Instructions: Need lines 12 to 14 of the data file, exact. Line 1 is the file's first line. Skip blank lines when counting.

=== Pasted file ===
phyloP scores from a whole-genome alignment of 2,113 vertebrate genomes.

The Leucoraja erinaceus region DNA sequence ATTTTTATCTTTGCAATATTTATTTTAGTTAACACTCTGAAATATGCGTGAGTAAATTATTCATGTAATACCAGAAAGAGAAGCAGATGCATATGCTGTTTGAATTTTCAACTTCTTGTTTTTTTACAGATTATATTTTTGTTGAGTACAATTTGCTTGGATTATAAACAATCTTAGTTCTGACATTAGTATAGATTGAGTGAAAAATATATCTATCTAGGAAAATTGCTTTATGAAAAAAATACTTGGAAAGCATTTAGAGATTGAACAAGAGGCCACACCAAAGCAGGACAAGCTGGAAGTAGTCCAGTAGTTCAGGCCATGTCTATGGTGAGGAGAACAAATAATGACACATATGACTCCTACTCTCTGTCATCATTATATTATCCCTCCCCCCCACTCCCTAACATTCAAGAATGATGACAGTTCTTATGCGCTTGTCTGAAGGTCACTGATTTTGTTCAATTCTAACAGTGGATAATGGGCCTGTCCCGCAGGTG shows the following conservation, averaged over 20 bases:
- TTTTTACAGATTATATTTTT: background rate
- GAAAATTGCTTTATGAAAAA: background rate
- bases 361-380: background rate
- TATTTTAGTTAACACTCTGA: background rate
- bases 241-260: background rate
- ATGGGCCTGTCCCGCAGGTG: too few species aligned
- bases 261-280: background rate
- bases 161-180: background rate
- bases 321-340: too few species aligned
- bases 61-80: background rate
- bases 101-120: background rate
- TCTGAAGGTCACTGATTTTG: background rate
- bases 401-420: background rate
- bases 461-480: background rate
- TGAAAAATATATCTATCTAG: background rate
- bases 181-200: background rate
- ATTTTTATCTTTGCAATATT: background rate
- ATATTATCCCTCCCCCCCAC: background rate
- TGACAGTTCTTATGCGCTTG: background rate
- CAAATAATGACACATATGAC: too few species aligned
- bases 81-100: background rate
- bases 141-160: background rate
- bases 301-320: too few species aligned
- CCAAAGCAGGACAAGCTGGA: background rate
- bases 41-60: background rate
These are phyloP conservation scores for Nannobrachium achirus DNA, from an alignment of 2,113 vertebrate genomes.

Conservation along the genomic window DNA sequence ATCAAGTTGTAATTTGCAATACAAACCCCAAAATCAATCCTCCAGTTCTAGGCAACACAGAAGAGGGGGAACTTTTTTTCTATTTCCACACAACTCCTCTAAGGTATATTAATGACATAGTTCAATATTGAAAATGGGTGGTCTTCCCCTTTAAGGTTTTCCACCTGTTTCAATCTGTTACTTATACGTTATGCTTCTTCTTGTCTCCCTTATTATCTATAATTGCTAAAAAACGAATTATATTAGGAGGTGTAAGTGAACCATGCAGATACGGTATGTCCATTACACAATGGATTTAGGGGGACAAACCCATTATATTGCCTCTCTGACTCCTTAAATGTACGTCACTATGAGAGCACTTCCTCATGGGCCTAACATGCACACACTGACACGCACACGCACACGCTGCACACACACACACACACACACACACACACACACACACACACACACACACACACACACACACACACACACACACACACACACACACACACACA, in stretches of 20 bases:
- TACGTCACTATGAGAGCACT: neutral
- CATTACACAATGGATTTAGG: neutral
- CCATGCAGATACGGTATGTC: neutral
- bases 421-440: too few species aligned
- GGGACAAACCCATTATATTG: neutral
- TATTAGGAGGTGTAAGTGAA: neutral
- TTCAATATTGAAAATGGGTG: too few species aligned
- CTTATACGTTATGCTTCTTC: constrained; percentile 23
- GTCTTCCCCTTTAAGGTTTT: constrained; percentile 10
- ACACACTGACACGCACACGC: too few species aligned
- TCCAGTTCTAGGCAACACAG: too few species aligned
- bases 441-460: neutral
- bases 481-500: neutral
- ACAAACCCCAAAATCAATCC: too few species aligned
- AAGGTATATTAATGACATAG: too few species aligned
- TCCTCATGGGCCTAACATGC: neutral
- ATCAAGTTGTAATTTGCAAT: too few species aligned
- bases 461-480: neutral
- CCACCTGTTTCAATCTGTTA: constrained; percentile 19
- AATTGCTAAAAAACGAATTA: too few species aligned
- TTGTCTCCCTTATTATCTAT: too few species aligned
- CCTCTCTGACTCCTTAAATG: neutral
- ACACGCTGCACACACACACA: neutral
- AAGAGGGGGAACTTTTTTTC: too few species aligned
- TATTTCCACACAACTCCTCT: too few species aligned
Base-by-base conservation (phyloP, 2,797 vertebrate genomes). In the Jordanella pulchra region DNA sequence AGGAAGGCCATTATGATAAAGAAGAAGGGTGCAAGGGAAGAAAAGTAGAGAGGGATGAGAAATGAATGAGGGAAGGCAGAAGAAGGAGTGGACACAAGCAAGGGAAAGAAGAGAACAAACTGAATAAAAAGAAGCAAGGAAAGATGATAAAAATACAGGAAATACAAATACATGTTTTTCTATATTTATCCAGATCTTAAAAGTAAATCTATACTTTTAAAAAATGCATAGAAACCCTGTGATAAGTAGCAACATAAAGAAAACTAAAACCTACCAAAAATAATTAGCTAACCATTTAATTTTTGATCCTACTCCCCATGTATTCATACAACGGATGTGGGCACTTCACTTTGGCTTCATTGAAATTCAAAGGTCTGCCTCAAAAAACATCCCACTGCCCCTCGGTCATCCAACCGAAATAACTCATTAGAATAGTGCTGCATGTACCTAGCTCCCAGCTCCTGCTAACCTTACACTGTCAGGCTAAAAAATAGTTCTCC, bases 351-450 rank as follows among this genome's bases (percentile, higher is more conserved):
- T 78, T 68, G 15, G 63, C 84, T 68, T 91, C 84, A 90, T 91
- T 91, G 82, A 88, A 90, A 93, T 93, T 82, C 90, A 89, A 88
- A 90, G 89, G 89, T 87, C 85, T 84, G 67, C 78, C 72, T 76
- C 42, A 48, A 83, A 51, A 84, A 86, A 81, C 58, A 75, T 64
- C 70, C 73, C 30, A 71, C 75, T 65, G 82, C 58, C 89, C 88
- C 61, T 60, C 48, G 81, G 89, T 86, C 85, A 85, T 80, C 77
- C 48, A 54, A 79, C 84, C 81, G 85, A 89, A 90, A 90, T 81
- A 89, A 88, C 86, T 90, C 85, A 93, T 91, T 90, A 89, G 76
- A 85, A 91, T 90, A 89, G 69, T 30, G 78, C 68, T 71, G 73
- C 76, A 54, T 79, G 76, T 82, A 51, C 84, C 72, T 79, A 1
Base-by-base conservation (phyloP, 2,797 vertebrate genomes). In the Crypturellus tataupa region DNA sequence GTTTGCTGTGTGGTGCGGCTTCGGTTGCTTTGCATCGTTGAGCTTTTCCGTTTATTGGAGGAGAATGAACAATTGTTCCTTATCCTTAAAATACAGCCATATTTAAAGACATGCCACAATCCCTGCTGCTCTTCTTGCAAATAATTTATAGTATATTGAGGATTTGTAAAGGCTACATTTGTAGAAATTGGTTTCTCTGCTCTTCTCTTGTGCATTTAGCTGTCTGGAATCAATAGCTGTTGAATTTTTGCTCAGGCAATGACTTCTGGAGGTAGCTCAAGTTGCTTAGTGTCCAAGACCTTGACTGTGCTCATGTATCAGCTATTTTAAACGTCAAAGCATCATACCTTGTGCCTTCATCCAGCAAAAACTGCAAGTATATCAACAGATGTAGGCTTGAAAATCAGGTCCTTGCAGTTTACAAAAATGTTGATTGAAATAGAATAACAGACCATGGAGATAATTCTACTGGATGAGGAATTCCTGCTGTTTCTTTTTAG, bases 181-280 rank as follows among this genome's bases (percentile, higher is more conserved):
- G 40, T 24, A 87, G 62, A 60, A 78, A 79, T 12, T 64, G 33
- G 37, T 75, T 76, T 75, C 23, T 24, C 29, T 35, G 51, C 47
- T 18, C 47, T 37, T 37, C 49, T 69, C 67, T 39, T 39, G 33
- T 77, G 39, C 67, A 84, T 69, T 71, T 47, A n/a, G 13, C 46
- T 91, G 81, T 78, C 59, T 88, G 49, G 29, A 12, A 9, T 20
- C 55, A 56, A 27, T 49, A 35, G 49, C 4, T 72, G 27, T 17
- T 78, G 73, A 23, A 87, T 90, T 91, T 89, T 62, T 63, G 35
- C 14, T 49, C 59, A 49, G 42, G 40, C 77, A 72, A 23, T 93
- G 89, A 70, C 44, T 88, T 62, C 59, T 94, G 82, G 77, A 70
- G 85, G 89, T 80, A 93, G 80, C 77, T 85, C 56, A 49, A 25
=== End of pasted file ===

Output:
- bases 61-80: background rate
- bases 101-120: background rate
- TCTGAAGGTCACTGATTTTG: background rate